Archive for the ‘Houston’ Category

Pond Slider — No Words Friday   Leave a comment

Pond Slider (Lake Houston, October 25, 2013) — HDR Image by kenne

 

Follow Me Home   2 comments

Michael Stevenson has the blog The HOBBLEHOY.
Recently he posted a The Irish Times review of Rhiannon Gidden’s 
new album with Francesco Turrisi, “They’re Calling Me Home.

We first became aware of Giddens about 15 years ago as one of the founding members of the country,
blues, and old-time music band Carolina Chocolate Drops, where she is the lead singer, fiddle, and
banjo player. In 2008, we attended the annual Houston iFest where local and international musicians and the
“iFest New Artist of the Year,” the Carolina Chocolate Drops, were scheduled to appear.

Since then, this very talented musician and her unique artistry continue to blossom.

Carolina Chocolate Drops (April 2008) — Images by kenne

“For nearly a decade, Giddens has been heralded as a luminary in the world of Americana,
and for some time, she was one of the few African-American faces represented.”
— American Songwriter

There are no words for a voice that evokes so much complexity of emotion.
This music and video will transform you into a different place. — kenne

Down In Houston Blues   Leave a comment

Houston’s Little Joe Washington (April, 2008) — Image by kenne

“Personal inconvenience, experience, and environmental impact notwithstanding, a willingness to drive all over
and beyond Harris County has its rewards for the Houston blues aficionado wanting to make the rounds.
Not only is that travel necessary to access the various widely separated business establishments featuring live
performances on a weekly basis, but for those in the know, it’s also the key to experiencing some unique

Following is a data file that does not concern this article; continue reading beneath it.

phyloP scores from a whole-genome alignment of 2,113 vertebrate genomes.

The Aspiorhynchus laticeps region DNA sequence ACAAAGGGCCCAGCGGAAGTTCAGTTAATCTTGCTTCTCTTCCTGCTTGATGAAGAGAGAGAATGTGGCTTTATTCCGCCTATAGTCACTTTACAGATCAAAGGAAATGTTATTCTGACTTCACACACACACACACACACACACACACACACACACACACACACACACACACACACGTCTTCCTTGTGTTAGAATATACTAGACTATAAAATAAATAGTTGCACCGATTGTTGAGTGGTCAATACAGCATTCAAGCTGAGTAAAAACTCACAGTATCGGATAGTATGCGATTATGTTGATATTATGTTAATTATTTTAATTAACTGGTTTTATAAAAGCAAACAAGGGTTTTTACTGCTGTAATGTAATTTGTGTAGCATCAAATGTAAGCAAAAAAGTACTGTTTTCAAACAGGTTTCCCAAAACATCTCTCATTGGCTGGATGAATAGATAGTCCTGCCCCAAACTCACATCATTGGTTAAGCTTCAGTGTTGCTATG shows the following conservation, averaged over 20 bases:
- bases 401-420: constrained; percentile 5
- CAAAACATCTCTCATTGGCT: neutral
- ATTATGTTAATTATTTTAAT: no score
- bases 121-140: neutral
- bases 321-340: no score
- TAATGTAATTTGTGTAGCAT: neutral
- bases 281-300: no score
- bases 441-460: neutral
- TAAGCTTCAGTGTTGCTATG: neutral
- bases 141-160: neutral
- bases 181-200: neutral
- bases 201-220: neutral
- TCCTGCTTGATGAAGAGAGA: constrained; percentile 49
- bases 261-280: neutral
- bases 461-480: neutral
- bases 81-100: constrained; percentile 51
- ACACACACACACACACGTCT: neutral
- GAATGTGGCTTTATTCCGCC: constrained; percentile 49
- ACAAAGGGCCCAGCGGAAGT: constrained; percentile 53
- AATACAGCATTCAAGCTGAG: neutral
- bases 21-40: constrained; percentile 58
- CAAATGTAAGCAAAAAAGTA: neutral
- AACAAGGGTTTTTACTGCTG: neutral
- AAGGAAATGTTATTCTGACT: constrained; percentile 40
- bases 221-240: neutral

presentations of the music — both of which evoke an earlier era.”

— Roger Wood (Down in Houston: Bayou City Blues, 2003)

Houston’s Shakespeare Pub   Leave a comment

Texas Johnny Brown at Houston’s Shakespeare Pub — Photo-Artistry by kenne 
(Click on Texas Johnny Brown to see archived blog posting on TJB)

Texas Johnny Brown is a major talent who simmered on the blues scene longer than all the beef stew cooked in the ’40s, the decade when he first began playing and recording. Like pianist Johnny Johnson of St. Louis, Brown is an artist who did not get a chance to record a full album as a leader until he had been in the music business more than half-a-century. Also like Johnson, the results of coming in so late in the game have been a pair of highly acclaimed, prize-winning albums including the righteous Blues Defender. Brown can take plenty of the credit, since he has taken over almost complete control of his ow arranging, production, and mixing, as well as the string bending and blues moaning. He began his career as a sideman for the Duke and Peacock outfits in the ’50s about which discographers make comments such as “… the record keeping at that time was less than desirable.” As a result, some of Brown’s playing on releases by artists such as Lightnin’ Hopkins and Joe Hinton remains uncredited. The guitarist, singer, and songwriter began his professional career as an original member of the great Amos Milburn band known as the Aladdin Chickenshackers. Brown’s picking is killer on early Aladdin recordings by both Milburn, and on Ruth Brown’s first Atlantic sides. Atlantic allowed Brown to make a few recordings of his own in 1949, buoyed by the enthusiasm the label had for Milburn, who played behind his sideman on these sessions along with the rest of the Aladdin Chickenshackers. T-Bone Walker is the dominating force in Brown’s stylistic palette, an influence that was considered something of a driving permit for any guitarist venturing out of Houston during this period. Before finally getting the biggie recording opportunities in the late ’90s, Brown did an ARC session in Houston in the early ’50s that was never released. He also performed regularly with Junior Parker during that decade, remaining based out of Houston. As a songwriter, Brown’s most famous work is “Two Steps from the Blues,” a big hit for Bobby “Blue” Bland, with whom he also toured as a lead guitarist in the ’50s and ’60s. By the ’80s, he was considered only sporadically active on the blues scene, but this turned out to be only a temporary brown-out, so to speak.